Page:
Ann Powers

Ann Powers is NPR Music's critic and correspondent. She writes for NPR's music news blog, The Record, and she can be heard on NPR's newsmagazines and music programs.

One of the nation's most notable music critics, Powers has been writing for The Record, NPR's blog about finding, making, buying, sharing and talking about music, since April 2011.

Powers served as chief pop music critic at the Los Angeles Times from 2006 until she joined NPR. Prior to the Los Angeles Times, she was senior critic at Blender and senior curator at Experience Music Project. From 1997 to 2001 Powers was a pop critic at The New York Times and before that worked as a senior editor at the Village Voice. Powers began her career working as an editor and columnist at San Francisco Weekly.

Her writing extends beyond blogs, magazines and newspapers. Powers co-wrote Tori Amos: Piece By Piece, with Amos, which was published in 2005. In 1999, Power's book Weird Like Us: My Bohemian America was published. She was the editor, with Evelyn McDonnell, of the 1995 book Rock She Wrote: Women Write About Rock, Rap, and Pop and the editor of Best Music Writing 2010.

After earning a Bachelor of Arts degree in creative writing from San Francisco State University, Powers went on to receive a Master of Arts degree in English from the University of California.

Songs Against The Suits

3 hours ago

On Thursday night, Taylor Swift threw another volley in her ongoing battle with the two men she considers the captors of her legacy.

When Brandi Carlile decided to perform Joni Mitchell's 1971 album Blue in its entirety at Disney Hall – the primary home of the Los Angeles Philharmonic and the site of many classical music premieres — one reason was to remind the audience of the 75-year-old's near-singular status among popular musicians of the past half-century. "We didn't live in the time of Shakespeare, Rembrandt or Beethoven," she said before she began her October 14 performance. "But we live in the time of Joni Mitchell."

Courtney Marie Andrews and Rhiannon Giddens harmonize with all their hearts on the Carter Family's "You Are My Flower" during the 2019 NPR Music Turning the Tables opening concert at Lincoln Center.

Watch the full Turning the Tables tribute to 8 Women Who Invented Popular Music, recorded live at Lincoln Center's Damrosch Park and read more about the series.

Lizz Wright stuns with a somber version of "Strange Fruit," made famous by Billie Holiday, during the 2019 NPR Music Turning the Tables opening concert at Lincoln Center.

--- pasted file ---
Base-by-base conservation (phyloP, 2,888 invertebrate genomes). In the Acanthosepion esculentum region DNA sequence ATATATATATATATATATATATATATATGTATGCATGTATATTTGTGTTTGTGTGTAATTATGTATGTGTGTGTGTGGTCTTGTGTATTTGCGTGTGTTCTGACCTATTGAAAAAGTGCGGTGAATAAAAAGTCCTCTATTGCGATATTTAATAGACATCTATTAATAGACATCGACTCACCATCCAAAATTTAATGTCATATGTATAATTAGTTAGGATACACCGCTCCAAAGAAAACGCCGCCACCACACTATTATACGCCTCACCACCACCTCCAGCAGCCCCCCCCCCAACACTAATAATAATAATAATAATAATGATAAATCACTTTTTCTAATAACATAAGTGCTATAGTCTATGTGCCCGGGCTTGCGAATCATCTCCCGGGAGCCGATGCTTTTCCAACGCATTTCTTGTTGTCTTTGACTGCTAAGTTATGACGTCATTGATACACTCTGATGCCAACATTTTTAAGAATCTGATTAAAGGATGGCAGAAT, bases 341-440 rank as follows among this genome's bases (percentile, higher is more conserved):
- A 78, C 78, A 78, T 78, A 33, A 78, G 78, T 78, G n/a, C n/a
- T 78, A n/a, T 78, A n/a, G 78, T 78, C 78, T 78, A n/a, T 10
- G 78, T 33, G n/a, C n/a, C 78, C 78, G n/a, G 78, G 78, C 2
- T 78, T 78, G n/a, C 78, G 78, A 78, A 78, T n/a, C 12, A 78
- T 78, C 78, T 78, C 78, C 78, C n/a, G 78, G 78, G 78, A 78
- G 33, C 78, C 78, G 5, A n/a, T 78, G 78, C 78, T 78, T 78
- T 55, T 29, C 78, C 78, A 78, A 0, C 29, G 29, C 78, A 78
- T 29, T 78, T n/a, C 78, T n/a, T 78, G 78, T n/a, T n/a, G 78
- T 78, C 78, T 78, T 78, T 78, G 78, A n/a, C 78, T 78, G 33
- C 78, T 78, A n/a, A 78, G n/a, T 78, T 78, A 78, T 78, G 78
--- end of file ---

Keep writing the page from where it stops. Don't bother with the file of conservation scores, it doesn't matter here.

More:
Watch the full Turning the Tables tribute to 8 Women Who Invented Popular Music, recorded live at Lincoln Center's Damrosch Park and read more about the series.

Charenée Wade dazzles with her Ella Fitzgerald-style vocalese, performing the Mary Lou Williams composition "What's Your Story Morning Glory?" during the 2019 NPR Music Turning the Tables opening concert at Lincoln Center.

Watch the full Turning the Tables tribute to 8 Women Who Invented Popular Music, recorded live at Lincoln Center's Damrosch Park and read more about the series.

Xiomara Laugart, joined by Lea-Lorién Alomar and Gerardo Contino and the house band, pays tribute to Celia Cruz with a lively "Guantanamera" during the 2019 NPR Music Turning the Tables opening concert at Lincoln Center.

Watch the full Turning the Tables tribute to 8 Women Who Invented Popular Music, recorded live at Lincoln Center's Damrosch Park and read more about the series.

Valerie Simpson burns it all down performing "Send Me To the 'Lectric Chair," a signature song of Bessie Smith, during the 2019 NPR Music Turning the Tables opening concert at Lincoln Center.

Watch the full Turning the Tables tribute to 8 Women Who Invented Popular Music, recorded live at Lincoln Center's Damrosch Park and read more about the series.

Chills all around as Lizz Wright and Rhiannon Giddens invoke the spirit of concert music great Marian Anderson with the spirituals "Deep River" and "Go Down Moses" during the 2019 NPR Music Turning the Tables opening concert at Lincoln Center.

Just try to keep up with Charenée Wade as she slays "Cotton Tail," which Ella Fitzgerald included in her 1957 Ellington songbook album, during the 2019 NPR Music Turning the Tables opening concert at Lincoln Center.

Watch the full Turning the Tables tribute to 8 Women Who Invented Popular Music, recorded live at Lincoln Center's Damrosch Park and read more about the series.

Rhiannon Giddens gets the spirit — of fierce rock and roll independence — as she leads the band in a rousing version of the gospel classic "Up Above My Head," made famous by Rosetta Tharpe and Marie Knight in 1947.

Watch the full Turning the Tables tribute to 8 Women Who Invented Popular Music, recorded live at Lincoln Center's Damrosch Park and read more about the series.

Pages